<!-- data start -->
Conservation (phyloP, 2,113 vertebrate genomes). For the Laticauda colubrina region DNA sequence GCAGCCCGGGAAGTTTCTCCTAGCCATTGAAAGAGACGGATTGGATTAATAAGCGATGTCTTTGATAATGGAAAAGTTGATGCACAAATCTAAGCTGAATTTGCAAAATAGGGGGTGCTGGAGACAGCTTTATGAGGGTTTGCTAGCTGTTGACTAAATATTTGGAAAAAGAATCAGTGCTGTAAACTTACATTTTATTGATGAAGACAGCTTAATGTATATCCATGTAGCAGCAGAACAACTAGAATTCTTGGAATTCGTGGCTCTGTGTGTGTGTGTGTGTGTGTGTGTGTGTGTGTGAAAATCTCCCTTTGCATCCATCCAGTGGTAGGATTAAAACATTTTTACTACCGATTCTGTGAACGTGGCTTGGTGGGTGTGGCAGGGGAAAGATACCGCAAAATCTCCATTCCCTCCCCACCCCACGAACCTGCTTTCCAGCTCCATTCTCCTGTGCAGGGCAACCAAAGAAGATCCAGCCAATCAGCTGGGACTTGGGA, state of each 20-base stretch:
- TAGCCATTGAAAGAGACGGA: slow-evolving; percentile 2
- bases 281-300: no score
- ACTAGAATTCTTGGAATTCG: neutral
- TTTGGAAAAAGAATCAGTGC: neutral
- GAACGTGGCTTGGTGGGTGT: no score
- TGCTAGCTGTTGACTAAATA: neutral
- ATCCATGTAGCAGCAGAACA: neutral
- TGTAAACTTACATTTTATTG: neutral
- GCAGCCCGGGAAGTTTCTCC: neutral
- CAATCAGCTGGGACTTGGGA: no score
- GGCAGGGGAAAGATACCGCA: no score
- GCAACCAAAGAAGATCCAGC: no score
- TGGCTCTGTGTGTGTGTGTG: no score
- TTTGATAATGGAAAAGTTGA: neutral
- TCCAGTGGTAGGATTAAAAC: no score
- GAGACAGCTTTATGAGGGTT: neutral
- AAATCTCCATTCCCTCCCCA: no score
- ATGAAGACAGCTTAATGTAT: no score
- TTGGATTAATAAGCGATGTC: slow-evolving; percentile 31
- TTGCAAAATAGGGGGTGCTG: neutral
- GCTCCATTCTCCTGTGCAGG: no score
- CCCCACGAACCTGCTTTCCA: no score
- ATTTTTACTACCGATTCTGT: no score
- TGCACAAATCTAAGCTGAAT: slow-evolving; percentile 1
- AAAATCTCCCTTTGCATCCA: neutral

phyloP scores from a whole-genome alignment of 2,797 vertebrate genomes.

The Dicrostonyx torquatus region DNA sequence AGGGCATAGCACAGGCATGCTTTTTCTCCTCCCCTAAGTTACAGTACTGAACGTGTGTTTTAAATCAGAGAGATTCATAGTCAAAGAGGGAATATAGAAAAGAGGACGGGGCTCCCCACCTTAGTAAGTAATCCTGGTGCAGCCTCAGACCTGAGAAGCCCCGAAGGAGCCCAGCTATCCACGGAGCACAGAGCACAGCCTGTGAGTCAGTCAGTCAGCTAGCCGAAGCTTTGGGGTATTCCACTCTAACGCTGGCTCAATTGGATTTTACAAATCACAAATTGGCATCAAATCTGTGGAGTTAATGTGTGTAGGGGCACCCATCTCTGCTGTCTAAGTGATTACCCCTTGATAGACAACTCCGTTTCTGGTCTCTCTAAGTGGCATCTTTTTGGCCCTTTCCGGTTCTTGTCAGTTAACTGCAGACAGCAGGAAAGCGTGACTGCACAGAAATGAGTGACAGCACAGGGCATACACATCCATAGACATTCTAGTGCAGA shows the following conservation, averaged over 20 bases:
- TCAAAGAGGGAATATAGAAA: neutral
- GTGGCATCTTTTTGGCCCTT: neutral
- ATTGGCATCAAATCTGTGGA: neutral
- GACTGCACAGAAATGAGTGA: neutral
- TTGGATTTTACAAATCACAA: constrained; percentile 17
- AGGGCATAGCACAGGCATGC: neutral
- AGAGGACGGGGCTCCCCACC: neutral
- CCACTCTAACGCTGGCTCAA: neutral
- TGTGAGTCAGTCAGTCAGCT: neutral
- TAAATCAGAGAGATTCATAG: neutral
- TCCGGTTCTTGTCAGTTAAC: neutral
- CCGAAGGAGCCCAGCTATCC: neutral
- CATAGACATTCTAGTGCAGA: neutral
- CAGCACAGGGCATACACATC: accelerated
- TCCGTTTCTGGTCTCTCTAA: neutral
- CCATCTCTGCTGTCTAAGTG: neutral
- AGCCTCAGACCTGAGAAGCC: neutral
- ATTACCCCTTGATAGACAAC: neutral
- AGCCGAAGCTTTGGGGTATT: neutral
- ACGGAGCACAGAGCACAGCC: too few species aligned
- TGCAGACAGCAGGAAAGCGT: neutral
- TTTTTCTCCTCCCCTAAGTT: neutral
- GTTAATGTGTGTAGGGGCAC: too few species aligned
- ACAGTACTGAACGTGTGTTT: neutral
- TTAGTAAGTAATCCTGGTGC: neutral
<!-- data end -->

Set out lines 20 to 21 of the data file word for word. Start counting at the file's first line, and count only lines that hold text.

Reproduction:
- TTGGATTAATAAGCGATGTC: slow-evolving; percentile 31
- TTGCAAAATAGGGGGTGCTG: neutral